A few months ago, in a shameful attempt to raise money, PPI claimed credit for ending Common Core in South Carolina, when the truth of the matter is they are largely responsible for the rebranded Common Core version in the state today.
In March 2013, Palmetto Policy Forum (now PPI) coauthored a report with Jeb Bush’s Foundation for Excellence in Education (FEE) titled "TRANSFORMATION: What South Carolina Can Learn From Florida’s K-12 Reforms.” The report concludes with a quote from MARC TUCKER!
Marc Tucker is no friend to conservative, local control, child-centered education. Recall, in 1992, Republican Congressman Bob Schaffer fought to have Marc Tucker’s "Dear Hillary" letter entered into the Congressional Record because the education philosophy it advocated was said to be extremely harmful to America’s education system.
Tucker’s "Dear Hillary" letter lays out a plan "to remold the entire American system" into "a seamless web that literally extends from cradle to grave and is the same system for everyone," coordinated by "a system of labor market boards at the local, state and federal levels" where curriculum and "job matching" will be handled by counselors "accessing the integrated computer-based program." The current description of Tucker’s vision is “a seamless, Pre-natal-20+ data system to develop human capital for the workforce.”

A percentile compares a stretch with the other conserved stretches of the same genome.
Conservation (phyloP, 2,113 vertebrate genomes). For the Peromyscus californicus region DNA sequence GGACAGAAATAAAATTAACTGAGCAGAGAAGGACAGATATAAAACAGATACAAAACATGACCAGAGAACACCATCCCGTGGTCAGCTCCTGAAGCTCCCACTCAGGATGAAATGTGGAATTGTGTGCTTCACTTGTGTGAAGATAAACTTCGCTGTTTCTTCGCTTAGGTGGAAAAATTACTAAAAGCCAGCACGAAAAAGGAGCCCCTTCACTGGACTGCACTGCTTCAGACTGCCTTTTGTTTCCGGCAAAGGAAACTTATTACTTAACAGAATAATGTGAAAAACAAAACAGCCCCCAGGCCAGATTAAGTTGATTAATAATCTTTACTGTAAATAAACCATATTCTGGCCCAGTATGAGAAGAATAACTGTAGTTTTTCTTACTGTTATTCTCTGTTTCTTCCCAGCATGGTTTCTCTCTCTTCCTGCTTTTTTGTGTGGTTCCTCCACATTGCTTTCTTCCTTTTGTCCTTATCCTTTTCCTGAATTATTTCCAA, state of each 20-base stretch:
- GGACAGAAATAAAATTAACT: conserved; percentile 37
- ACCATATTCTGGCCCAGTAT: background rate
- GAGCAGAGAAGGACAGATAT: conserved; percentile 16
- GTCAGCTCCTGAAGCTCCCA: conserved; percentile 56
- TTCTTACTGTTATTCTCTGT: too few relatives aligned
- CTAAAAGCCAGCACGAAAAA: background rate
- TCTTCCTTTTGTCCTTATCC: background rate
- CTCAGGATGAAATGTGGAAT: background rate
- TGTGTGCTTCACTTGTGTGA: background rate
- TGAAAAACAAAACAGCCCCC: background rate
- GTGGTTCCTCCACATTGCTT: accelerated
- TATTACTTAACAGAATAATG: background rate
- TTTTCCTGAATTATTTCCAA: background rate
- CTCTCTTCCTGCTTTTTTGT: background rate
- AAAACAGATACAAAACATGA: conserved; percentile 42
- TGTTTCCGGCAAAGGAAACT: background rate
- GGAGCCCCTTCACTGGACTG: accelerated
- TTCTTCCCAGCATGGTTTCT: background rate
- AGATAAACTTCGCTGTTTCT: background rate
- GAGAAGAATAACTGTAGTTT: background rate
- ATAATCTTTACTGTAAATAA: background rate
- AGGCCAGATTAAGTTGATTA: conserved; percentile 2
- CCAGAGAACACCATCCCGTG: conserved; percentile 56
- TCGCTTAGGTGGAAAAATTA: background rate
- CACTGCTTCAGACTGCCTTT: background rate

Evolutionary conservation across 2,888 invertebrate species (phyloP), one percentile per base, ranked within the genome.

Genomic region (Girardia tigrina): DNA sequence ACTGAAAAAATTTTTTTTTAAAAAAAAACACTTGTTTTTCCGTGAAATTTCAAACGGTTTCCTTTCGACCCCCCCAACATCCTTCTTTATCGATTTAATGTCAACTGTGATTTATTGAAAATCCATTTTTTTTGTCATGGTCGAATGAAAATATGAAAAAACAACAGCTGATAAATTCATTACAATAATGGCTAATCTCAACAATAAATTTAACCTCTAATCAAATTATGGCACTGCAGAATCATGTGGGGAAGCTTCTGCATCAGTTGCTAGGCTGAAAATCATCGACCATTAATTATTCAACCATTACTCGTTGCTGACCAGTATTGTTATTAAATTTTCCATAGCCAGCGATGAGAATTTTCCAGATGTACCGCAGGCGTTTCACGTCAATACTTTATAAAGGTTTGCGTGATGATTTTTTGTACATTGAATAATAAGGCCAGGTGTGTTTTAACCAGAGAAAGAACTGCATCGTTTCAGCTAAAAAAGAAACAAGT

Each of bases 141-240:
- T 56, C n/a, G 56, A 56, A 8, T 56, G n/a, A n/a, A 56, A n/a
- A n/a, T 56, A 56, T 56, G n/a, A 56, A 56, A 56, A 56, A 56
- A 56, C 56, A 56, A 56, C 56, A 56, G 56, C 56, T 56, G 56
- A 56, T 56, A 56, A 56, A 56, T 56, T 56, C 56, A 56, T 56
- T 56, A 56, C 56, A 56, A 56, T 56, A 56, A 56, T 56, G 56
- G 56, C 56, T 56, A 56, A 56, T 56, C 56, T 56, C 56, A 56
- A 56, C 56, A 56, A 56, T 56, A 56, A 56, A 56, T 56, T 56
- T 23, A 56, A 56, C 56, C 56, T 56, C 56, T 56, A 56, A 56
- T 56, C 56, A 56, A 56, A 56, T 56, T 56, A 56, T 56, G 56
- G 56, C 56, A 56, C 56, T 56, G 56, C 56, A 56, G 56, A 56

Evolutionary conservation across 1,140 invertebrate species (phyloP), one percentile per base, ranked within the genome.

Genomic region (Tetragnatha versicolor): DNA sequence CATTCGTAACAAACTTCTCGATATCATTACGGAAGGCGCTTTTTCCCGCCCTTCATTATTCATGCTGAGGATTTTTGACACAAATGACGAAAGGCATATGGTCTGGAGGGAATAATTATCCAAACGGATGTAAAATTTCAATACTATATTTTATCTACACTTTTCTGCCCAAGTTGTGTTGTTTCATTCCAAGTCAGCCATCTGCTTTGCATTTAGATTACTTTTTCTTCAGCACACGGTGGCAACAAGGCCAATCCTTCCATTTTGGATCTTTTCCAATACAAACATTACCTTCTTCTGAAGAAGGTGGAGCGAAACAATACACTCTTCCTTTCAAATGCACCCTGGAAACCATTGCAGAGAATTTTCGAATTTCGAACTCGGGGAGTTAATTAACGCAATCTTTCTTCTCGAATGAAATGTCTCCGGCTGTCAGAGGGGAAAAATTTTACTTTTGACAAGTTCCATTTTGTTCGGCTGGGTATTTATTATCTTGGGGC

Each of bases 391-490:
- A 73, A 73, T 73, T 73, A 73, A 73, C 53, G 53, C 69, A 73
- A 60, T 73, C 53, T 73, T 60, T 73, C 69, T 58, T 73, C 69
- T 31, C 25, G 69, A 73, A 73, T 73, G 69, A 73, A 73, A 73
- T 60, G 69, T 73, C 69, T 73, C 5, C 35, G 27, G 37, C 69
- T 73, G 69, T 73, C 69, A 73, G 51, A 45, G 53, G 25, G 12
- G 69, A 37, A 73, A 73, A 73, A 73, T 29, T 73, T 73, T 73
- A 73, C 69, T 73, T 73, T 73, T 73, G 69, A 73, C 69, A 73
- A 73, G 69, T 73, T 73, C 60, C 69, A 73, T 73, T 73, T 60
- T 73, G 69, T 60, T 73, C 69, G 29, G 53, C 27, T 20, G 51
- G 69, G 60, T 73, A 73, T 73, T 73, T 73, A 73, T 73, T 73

In May 2013, Tucker authored a report with Center for American Progress in which he states, “the United States will have to largely abandon the beloved emblem of American education: local control.” He also dared to write “I propose to greatly strengthen the role of the state education agencies in education governance, at the expense of local control ... independent citizen governing boards would be eliminated.”
In 2015, the Joint Commission of Education in Utah hosted a conference with the “intended outcome: to develop a common understanding of K-20 competency-based education.” The key note speaker was the infamous Marc Tucker! And, of course Bush’s Foundation for Excellence in Education was also featured in the speaker line-up because, as you see, they share education philosophy as does Palmetto Promise Institute (PPI).